Why is this such a big deal? NNRC lays that out for us via some of their findings. NNRC, through an Open Public Records Act request,  uncovered the cost for the Rutgers’ map was “$107,672 (includes fringe benefits and 9 months of research).”

NNRC further stated in their public service announcement a minor summary of the experience, “Many fraudulent maps are published by anti-gun organizations that wish to disarm the public. Such as the one published by the Rutgers Gun Violence Research Center that cost the taxpayers of NJ over $3M per year!.”

How much money did NNRC say it cost them to come up with a trustworthy, verified, made-by-gun-owners and ranked map? Zero American dollars. For those of you who want to do the conversion, to make a comparison, that’d be zero Canadian dollars too.


There are maps across the country that so-called “researchers” rest their laurels on. My message to them is to get their houses in order. It’s been on my to-do list for quite some time to check in on FFLs on all these maps, just like the NNRC did in New Jersey.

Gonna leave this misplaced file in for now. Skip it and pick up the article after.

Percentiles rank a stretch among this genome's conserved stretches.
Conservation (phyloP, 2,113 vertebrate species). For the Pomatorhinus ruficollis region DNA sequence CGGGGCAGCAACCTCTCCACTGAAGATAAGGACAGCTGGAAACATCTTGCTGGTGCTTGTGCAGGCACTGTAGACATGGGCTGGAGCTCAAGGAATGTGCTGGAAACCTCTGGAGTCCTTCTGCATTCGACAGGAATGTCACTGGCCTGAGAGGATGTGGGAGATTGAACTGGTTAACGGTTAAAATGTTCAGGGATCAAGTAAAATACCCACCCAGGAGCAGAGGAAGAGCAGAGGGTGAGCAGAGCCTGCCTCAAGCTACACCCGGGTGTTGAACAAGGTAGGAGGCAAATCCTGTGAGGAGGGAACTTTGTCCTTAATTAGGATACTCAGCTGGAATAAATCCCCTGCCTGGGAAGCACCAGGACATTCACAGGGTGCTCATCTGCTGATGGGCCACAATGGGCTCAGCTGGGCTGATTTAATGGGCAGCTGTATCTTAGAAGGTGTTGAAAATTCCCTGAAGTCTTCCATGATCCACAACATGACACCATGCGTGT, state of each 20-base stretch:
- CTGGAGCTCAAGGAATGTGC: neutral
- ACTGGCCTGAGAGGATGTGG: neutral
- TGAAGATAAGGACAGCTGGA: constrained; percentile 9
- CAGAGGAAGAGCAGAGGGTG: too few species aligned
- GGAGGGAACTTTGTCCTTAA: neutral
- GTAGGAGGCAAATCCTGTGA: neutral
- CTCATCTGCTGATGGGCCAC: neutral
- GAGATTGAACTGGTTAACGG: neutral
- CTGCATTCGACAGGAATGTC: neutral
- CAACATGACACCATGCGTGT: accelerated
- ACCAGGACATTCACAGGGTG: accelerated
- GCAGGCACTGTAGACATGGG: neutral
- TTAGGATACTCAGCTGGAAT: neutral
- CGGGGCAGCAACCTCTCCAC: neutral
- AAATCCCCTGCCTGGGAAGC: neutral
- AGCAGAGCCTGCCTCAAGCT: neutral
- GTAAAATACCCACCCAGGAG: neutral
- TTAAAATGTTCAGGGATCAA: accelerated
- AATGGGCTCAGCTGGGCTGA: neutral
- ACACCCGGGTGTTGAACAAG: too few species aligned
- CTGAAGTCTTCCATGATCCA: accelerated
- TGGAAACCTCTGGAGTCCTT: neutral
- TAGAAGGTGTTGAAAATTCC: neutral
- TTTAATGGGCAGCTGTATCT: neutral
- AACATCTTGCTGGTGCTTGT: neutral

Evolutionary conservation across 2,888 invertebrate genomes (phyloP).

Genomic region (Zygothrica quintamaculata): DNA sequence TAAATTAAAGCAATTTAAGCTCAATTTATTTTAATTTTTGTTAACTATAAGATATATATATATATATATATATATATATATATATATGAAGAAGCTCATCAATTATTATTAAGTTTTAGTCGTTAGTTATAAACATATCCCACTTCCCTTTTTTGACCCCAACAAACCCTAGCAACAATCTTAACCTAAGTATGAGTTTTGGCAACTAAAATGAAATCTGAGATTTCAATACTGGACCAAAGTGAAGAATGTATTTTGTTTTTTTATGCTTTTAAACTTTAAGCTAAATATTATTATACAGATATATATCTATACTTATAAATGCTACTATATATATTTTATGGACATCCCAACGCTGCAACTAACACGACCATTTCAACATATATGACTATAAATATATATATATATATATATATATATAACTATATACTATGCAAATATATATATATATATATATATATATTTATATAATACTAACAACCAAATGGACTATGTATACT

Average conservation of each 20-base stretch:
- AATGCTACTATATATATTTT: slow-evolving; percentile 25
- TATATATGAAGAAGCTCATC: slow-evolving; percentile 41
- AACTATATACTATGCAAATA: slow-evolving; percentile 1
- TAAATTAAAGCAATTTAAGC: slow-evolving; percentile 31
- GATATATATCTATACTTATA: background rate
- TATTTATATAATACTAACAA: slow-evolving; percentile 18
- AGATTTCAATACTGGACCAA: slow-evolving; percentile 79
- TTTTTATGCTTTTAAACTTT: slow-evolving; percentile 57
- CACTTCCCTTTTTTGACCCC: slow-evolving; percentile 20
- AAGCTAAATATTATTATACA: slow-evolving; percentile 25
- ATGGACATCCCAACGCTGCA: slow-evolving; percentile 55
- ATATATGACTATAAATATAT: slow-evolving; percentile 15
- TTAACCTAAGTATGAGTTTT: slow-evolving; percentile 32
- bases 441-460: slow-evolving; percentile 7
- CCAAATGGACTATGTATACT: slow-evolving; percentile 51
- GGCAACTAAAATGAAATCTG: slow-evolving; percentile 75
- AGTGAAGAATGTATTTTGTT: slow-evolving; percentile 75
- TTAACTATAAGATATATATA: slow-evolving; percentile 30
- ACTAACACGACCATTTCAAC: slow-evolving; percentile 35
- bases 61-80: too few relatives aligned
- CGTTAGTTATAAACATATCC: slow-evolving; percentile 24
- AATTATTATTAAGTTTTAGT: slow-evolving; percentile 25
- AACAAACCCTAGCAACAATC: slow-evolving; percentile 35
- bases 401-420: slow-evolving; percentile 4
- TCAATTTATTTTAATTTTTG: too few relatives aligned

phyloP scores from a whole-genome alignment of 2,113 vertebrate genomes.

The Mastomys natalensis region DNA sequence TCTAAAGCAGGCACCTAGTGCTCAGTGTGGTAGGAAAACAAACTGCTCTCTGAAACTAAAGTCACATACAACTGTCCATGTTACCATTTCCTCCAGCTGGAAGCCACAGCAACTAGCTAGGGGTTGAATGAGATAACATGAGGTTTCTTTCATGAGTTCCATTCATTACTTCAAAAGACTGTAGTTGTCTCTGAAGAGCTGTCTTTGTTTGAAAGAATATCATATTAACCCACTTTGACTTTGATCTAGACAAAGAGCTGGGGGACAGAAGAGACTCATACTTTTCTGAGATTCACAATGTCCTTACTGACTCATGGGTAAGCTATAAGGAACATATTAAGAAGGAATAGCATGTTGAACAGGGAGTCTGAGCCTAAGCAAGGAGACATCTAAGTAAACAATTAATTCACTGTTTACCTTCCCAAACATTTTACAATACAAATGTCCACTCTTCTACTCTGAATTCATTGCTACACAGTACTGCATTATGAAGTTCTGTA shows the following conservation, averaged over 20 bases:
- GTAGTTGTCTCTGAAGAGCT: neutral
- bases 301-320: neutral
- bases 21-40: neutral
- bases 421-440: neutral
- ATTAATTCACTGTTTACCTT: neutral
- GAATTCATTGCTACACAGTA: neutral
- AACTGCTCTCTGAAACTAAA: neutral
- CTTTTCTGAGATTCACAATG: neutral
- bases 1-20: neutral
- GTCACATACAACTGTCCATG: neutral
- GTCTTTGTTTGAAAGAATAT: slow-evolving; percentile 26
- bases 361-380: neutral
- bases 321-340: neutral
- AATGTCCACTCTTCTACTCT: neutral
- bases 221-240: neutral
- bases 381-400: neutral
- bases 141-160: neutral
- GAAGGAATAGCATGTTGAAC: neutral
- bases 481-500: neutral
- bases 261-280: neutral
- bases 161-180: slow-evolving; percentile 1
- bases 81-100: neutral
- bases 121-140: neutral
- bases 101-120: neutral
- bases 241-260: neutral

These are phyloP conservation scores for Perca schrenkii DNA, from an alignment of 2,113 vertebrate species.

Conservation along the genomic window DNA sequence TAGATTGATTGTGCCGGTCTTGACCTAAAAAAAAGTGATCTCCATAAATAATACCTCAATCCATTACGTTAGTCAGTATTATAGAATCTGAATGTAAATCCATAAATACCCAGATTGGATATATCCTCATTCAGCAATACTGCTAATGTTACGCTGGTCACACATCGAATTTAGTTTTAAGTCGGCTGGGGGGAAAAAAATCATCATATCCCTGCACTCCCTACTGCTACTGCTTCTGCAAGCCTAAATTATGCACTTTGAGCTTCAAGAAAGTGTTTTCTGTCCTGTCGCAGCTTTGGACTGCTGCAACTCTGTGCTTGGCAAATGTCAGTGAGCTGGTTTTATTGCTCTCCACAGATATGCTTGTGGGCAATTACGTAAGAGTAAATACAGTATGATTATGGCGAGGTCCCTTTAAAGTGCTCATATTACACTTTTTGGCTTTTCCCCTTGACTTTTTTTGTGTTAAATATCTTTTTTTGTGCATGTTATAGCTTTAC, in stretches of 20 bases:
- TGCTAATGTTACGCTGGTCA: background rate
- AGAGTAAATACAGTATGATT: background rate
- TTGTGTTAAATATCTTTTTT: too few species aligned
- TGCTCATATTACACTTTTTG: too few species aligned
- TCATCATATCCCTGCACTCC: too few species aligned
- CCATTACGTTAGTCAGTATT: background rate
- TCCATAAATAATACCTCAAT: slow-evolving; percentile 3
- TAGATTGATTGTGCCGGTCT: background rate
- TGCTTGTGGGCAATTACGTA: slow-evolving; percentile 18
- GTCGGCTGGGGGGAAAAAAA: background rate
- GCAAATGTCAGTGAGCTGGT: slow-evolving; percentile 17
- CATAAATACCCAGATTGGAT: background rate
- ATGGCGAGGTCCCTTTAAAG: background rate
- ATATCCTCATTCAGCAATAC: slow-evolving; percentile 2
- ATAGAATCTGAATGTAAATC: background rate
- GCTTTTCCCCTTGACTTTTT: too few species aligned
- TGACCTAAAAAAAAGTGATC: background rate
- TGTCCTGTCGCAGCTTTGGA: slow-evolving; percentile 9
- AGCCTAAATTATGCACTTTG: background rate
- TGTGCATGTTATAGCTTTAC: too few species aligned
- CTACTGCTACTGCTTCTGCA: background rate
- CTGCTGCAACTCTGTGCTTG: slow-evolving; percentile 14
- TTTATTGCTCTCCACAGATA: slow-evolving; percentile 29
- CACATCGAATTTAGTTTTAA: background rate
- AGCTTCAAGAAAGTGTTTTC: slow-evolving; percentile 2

Some of these maps, I’ve been told in private conversations, had interns throwing them together and listed locations even if they only took in firearms for say service, versus a storage option. They did not differentiate. Of course that’s not been verified. The creation of some of these maps has made so-called “non-policy” people famous in their fields, which resulted in more research funding.

The “anti-violence” industry is big bucks. “Research” is paid for by anti-liberty benefactors to get desired results. In almost every “study” I read, there’s usually a disclosure statement about how some of the “researchers” do get paid for doing this kind of work by third parties.

Thank you to the NJ NICS Research Center. Groups and organizations like the NNRC always break and shatter the narrative that the anti-freedom caucus likes to push. The anti-gunners paint a picture that gun owners only care about their guns. That they don’t “care about the children,” and a whole slew of other bumper sticker bovine excrement.

Not only do the people behind NNRC, their partners, and gun owners at large care about each other and this community, they clearly can do the job of the researchers much more effectively and on a shoestring budget.

I look forward to a continued working relationship with NNRC and the juggernaut of the silent army building behind enemy lines in the Land of 1000 Diners.